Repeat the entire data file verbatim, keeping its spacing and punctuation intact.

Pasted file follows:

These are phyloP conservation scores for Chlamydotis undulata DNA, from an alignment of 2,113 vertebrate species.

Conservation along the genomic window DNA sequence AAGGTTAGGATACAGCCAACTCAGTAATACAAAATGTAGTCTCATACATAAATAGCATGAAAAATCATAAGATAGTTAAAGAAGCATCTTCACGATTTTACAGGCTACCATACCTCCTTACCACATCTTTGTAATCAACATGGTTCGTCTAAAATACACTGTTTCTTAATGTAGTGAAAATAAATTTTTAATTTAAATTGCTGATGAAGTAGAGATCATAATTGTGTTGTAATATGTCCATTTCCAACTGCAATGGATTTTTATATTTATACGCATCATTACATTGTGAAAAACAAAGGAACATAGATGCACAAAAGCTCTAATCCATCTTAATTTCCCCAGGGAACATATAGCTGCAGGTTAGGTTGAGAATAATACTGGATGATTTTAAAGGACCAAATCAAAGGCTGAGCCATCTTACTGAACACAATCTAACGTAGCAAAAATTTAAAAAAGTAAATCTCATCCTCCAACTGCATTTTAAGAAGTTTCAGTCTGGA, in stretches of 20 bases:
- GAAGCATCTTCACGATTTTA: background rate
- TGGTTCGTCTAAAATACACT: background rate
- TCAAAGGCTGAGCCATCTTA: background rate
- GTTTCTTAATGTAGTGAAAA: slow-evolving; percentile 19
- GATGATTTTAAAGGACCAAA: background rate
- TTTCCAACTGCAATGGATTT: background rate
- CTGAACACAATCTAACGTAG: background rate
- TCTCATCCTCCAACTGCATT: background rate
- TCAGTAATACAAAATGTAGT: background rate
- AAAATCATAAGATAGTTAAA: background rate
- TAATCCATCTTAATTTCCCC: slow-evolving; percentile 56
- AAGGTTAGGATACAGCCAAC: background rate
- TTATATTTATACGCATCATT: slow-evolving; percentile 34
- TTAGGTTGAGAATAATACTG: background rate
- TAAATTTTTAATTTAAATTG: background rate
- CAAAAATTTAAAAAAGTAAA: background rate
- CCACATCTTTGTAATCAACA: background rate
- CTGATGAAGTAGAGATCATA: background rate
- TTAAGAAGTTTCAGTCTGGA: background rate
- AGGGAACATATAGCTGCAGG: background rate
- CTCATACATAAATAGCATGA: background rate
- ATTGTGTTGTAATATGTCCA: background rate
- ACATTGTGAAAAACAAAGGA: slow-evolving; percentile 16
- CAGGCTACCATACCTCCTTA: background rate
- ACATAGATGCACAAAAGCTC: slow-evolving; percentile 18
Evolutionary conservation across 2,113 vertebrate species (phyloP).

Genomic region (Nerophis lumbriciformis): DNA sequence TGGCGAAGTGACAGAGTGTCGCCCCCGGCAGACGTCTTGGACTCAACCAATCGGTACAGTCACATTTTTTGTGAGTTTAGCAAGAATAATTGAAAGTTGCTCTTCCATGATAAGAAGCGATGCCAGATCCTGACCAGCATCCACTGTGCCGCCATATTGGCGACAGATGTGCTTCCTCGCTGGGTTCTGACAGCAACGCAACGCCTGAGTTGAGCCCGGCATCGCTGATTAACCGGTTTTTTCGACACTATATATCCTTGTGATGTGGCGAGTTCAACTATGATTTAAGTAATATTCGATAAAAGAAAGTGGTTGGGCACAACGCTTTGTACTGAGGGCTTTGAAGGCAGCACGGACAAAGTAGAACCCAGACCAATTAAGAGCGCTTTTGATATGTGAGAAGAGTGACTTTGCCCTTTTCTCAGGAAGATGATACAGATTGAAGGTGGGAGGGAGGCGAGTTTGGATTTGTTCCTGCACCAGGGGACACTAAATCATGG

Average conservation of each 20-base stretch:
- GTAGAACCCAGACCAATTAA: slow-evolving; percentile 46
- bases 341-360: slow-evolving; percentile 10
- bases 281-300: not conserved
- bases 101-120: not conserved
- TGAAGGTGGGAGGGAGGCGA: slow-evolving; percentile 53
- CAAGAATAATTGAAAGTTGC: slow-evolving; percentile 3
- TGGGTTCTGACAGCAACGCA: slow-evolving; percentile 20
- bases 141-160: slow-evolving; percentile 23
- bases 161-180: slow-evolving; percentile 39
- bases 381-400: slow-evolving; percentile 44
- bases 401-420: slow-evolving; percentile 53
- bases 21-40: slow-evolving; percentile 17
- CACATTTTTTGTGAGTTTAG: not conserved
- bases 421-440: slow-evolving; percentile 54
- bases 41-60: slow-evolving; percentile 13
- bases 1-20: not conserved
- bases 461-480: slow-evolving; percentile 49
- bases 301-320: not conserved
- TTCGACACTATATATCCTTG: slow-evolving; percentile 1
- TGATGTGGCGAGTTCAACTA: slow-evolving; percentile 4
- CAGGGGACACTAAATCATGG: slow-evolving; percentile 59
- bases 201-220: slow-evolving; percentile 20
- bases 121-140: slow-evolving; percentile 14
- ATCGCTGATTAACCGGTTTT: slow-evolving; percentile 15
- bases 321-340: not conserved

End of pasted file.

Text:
These are phyloP conservation scores for Chlamydotis undulata DNA, from an alignment of 2,113 vertebrate species.

Conservation along the genomic window DNA sequence AAGGTTAGGATACAGCCAACTCAGTAATACAAAATGTAGTCTCATACATAAATAGCATGAAAAATCATAAGATAGTTAAAGAAGCATCTTCACGATTTTACAGGCTACCATACCTCCTTACCACATCTTTGTAATCAACATGGTTCGTCTAAAATACACTGTTTCTTAATGTAGTGAAAATAAATTTTTAATTTAAATTGCTGATGAAGTAGAGATCATAATTGTGTTGTAATATGTCCATTTCCAACTGCAATGGATTTTTATATTTATACGCATCATTACATTGTGAAAAACAAAGGAACATAGATGCACAAAAGCTCTAATCCATCTTAATTTCCCCAGGGAACATATAGCTGCAGGTTAGGTTGAGAATAATACTGGATGATTTTAAAGGACCAAATCAAAGGCTGAGCCATCTTACTGAACACAATCTAACGTAGCAAAAATTTAAAAAAGTAAATCTCATCCTCCAACTGCATTTTAAGAAGTTTCAGTCTGGA, in stretches of 20 bases:
- GAAGCATCTTCACGATTTTA: background rate
- TGGTTCGTCTAAAATACACT: background rate
- TCAAAGGCTGAGCCATCTTA: background rate
- GTTTCTTAATGTAGTGAAAA: slow-evolving; percentile 19
- GATGATTTTAAAGGACCAAA: background rate
- TTTCCAACTGCAATGGATTT: background rate
- CTGAACACAATCTAACGTAG: background rate
- TCTCATCCTCCAACTGCATT: background rate
- TCAGTAATACAAAATGTAGT: background rate
- AAAATCATAAGATAGTTAAA: background rate
- TAATCCATCTTAATTTCCCC: slow-evolving; percentile 56
- AAGGTTAGGATACAGCCAAC: background rate
- TTATATTTATACGCATCATT: slow-evolving; percentile 34
- TTAGGTTGAGAATAATACTG: background rate
- TAAATTTTTAATTTAAATTG: background rate
- CAAAAATTTAAAAAAGTAAA: background rate
- CCACATCTTTGTAATCAACA: background rate
- CTGATGAAGTAGAGATCATA: background rate
- TTAAGAAGTTTCAGTCTGGA: background rate
- AGGGAACATATAGCTGCAGG: background rate
- CTCATACATAAATAGCATGA: background rate
- ATTGTGTTGTAATATGTCCA: background rate
- ACATTGTGAAAAACAAAGGA: slow-evolving; percentile 16
- CAGGCTACCATACCTCCTTA: background rate
- ACATAGATGCACAAAAGCTC: slow-evolving; percentile 18
Evolutionary conservation across 2,113 vertebrate species (phyloP).

Genomic region (Nerophis lumbriciformis): DNA sequence TGGCGAAGTGACAGAGTGTCGCCCCCGGCAGACGTCTTGGACTCAACCAATCGGTACAGTCACATTTTTTGTGAGTTTAGCAAGAATAATTGAAAGTTGCTCTTCCATGATAAGAAGCGATGCCAGATCCTGACCAGCATCCACTGTGCCGCCATATTGGCGACAGATGTGCTTCCTCGCTGGGTTCTGACAGCAACGCAACGCCTGAGTTGAGCCCGGCATCGCTGATTAACCGGTTTTTTCGACACTATATATCCTTGTGATGTGGCGAGTTCAACTATGATTTAAGTAATATTCGATAAAAGAAAGTGGTTGGGCACAACGCTTTGTACTGAGGGCTTTGAAGGCAGCACGGACAAAGTAGAACCCAGACCAATTAAGAGCGCTTTTGATATGTGAGAAGAGTGACTTTGCCCTTTTCTCAGGAAGATGATACAGATTGAAGGTGGGAGGGAGGCGAGTTTGGATTTGTTCCTGCACCAGGGGACACTAAATCATGG

Average conservation of each 20-base stretch:
- GTAGAACCCAGACCAATTAA: slow-evolving; percentile 46
- bases 341-360: slow-evolving; percentile 10
- bases 281-300: not conserved
- bases 101-120: not conserved
- TGAAGGTGGGAGGGAGGCGA: slow-evolving; percentile 53
- CAAGAATAATTGAAAGTTGC: slow-evolving; percentile 3
- TGGGTTCTGACAGCAACGCA: slow-evolving; percentile 20
- bases 141-160: slow-evolving; percentile 23
- bases 161-180: slow-evolving; percentile 39
- bases 381-400: slow-evolving; percentile 44
- bases 401-420: slow-evolving; percentile 53
- bases 21-40: slow-evolving; percentile 17
- CACATTTTTTGTGAGTTTAG: not conserved
- bases 421-440: slow-evolving; percentile 54
- bases 41-60: slow-evolving; percentile 13
- bases 1-20: not conserved
- bases 461-480: slow-evolving; percentile 49
- bases 301-320: not conserved
- TTCGACACTATATATCCTTG: slow-evolving; percentile 1
- TGATGTGGCGAGTTCAACTA: slow-evolving; percentile 4
- CAGGGGACACTAAATCATGG: slow-evolving; percentile 59
- bases 201-220: slow-evolving; percentile 20
- bases 121-140: slow-evolving; percentile 14
- ATCGCTGATTAACCGGTTTT: slow-evolving; percentile 15
- bases 321-340: not conserved